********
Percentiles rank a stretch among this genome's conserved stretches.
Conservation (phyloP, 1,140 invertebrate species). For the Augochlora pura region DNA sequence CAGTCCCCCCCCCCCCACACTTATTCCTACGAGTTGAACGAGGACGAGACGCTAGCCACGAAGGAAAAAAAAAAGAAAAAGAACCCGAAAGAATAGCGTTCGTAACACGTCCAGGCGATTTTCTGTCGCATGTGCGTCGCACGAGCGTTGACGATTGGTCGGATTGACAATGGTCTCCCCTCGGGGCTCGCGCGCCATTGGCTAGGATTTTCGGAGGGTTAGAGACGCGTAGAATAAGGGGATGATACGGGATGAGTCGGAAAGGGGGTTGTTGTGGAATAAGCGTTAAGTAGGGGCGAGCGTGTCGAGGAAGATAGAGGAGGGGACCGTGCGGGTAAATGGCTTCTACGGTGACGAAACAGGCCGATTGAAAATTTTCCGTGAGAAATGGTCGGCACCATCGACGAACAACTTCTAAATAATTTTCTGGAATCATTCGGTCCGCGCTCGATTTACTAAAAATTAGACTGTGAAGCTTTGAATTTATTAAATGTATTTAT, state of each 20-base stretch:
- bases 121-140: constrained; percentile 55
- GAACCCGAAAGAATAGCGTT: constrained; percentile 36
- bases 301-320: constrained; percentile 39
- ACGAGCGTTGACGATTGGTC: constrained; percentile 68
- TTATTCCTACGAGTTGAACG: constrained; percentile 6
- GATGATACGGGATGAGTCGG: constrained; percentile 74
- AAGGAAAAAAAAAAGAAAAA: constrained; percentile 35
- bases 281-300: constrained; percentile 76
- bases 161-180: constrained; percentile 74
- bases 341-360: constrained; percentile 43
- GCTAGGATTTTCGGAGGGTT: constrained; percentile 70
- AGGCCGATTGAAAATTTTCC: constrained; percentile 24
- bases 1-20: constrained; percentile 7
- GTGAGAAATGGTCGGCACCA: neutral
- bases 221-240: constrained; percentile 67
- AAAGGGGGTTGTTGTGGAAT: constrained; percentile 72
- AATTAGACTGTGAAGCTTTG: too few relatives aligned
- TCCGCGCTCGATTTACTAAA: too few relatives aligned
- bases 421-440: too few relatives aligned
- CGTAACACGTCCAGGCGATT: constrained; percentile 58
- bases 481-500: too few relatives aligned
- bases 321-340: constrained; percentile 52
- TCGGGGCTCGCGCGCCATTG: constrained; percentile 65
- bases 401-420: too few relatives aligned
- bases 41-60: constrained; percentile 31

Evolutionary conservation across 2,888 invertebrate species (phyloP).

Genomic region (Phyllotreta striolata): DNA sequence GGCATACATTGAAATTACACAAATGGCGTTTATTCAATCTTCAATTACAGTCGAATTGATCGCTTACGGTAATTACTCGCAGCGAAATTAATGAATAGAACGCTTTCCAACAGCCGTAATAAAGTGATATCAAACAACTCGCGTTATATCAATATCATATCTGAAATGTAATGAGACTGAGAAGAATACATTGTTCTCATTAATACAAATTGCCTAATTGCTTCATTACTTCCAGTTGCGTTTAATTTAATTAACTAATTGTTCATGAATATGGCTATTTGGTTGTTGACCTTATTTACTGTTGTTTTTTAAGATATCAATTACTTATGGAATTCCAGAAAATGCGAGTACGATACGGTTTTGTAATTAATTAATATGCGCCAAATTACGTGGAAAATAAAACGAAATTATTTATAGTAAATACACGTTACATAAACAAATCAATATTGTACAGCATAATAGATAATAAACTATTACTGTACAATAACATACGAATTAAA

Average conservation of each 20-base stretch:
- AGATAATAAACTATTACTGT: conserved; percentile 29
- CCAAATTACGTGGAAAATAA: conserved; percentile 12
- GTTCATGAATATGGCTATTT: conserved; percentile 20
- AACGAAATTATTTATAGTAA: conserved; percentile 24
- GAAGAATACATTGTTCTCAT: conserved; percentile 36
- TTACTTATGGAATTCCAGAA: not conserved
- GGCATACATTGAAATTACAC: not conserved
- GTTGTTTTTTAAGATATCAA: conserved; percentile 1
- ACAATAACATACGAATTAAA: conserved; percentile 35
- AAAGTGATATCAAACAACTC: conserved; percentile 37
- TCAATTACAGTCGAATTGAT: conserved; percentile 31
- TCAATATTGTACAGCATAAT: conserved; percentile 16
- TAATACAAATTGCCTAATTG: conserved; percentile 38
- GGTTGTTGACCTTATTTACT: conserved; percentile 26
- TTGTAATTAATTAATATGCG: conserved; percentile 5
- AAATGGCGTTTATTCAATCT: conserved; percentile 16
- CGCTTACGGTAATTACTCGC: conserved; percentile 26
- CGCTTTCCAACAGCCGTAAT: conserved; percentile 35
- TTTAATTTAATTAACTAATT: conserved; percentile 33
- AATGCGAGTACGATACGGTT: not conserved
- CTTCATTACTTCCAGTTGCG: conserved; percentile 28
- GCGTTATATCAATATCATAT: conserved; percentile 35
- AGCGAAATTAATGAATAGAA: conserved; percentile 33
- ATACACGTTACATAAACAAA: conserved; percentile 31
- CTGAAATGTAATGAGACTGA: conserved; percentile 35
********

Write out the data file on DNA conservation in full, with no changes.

Percentiles rank a stretch among this genome's conserved stretches.
Conservation (phyloP, 1,140 invertebrate species). For the Augochlora pura region DNA sequence CAGTCCCCCCCCCCCCACACTTATTCCTACGAGTTGAACGAGGACGAGACGCTAGCCACGAAGGAAAAAAAAAAGAAAAAGAACCCGAAAGAATAGCGTTCGTAACACGTCCAGGCGATTTTCTGTCGCATGTGCGTCGCACGAGCGTTGACGATTGGTCGGATTGACAATGGTCTCCCCTCGGGGCTCGCGCGCCATTGGCTAGGATTTTCGGAGGGTTAGAGACGCGTAGAATAAGGGGATGATACGGGATGAGTCGGAAAGGGGGTTGTTGTGGAATAAGCGTTAAGTAGGGGCGAGCGTGTCGAGGAAGATAGAGGAGGGGACCGTGCGGGTAAATGGCTTCTACGGTGACGAAACAGGCCGATTGAAAATTTTCCGTGAGAAATGGTCGGCACCATCGACGAACAACTTCTAAATAATTTTCTGGAATCATTCGGTCCGCGCTCGATTTACTAAAAATTAGACTGTGAAGCTTTGAATTTATTAAATGTATTTAT, state of each 20-base stretch:
- bases 121-140: constrained; percentile 55
- GAACCCGAAAGAATAGCGTT: constrained; percentile 36
- bases 301-320: constrained; percentile 39
- ACGAGCGTTGACGATTGGTC: constrained; percentile 68
- TTATTCCTACGAGTTGAACG: constrained; percentile 6
- GATGATACGGGATGAGTCGG: constrained; percentile 74
- AAGGAAAAAAAAAAGAAAAA: constrained; percentile 35
- bases 281-300: constrained; percentile 76
- bases 161-180: constrained; percentile 74
- bases 341-360: constrained; percentile 43
- GCTAGGATTTTCGGAGGGTT: constrained; percentile 70
- AGGCCGATTGAAAATTTTCC: constrained; percentile 24
- bases 1-20: constrained; percentile 7
- GTGAGAAATGGTCGGCACCA: neutral
- bases 221-240: constrained; percentile 67
- AAAGGGGGTTGTTGTGGAAT: constrained; percentile 72
- AATTAGACTGTGAAGCTTTG: too few relatives aligned
- TCCGCGCTCGATTTACTAAA: too few relatives aligned
- bases 421-440: too few relatives aligned
- CGTAACACGTCCAGGCGATT: constrained; percentile 58
- bases 481-500: too few relatives aligned
- bases 321-340: constrained; percentile 52
- TCGGGGCTCGCGCGCCATTG: constrained; percentile 65
- bases 401-420: too few relatives aligned
- bases 41-60: constrained; percentile 31

Evolutionary conservation across 2,888 invertebrate species (phyloP).

Genomic region (Phyllotreta striolata): DNA sequence GGCATACATTGAAATTACACAAATGGCGTTTATTCAATCTTCAATTACAGTCGAATTGATCGCTTACGGTAATTACTCGCAGCGAAATTAATGAATAGAACGCTTTCCAACAGCCGTAATAAAGTGATATCAAACAACTCGCGTTATATCAATATCATATCTGAAATGTAATGAGACTGAGAAGAATACATTGTTCTCATTAATACAAATTGCCTAATTGCTTCATTACTTCCAGTTGCGTTTAATTTAATTAACTAATTGTTCATGAATATGGCTATTTGGTTGTTGACCTTATTTACTGTTGTTTTTTAAGATATCAATTACTTATGGAATTCCAGAAAATGCGAGTACGATACGGTTTTGTAATTAATTAATATGCGCCAAATTACGTGGAAAATAAAACGAAATTATTTATAGTAAATACACGTTACATAAACAAATCAATATTGTACAGCATAATAGATAATAAACTATTACTGTACAATAACATACGAATTAAA

Average conservation of each 20-base stretch:
- AGATAATAAACTATTACTGT: conserved; percentile 29
- CCAAATTACGTGGAAAATAA: conserved; percentile 12
- GTTCATGAATATGGCTATTT: conserved; percentile 20
- AACGAAATTATTTATAGTAA: conserved; percentile 24
- GAAGAATACATTGTTCTCAT: conserved; percentile 36
- TTACTTATGGAATTCCAGAA: not conserved
- GGCATACATTGAAATTACAC: not conserved
- GTTGTTTTTTAAGATATCAA: conserved; percentile 1
- ACAATAACATACGAATTAAA: conserved; percentile 35
- AAAGTGATATCAAACAACTC: conserved; percentile 37
- TCAATTACAGTCGAATTGAT: conserved; percentile 31
- TCAATATTGTACAGCATAAT: conserved; percentile 16
- TAATACAAATTGCCTAATTG: conserved; percentile 38
- GGTTGTTGACCTTATTTACT: conserved; percentile 26
- TTGTAATTAATTAATATGCG: conserved; percentile 5
- AAATGGCGTTTATTCAATCT: conserved; percentile 16
- CGCTTACGGTAATTACTCGC: conserved; percentile 26
- CGCTTTCCAACAGCCGTAAT: conserved; percentile 35
- TTTAATTTAATTAACTAATT: conserved; percentile 33
- AATGCGAGTACGATACGGTT: not conserved
- CTTCATTACTTCCAGTTGCG: conserved; percentile 28
- GCGTTATATCAATATCATAT: conserved; percentile 35
- AGCGAAATTAATGAATAGAA: conserved; percentile 33
- ATACACGTTACATAAACAAA: conserved; percentile 31
- CTGAAATGTAATGAGACTGA: conserved; percentile 35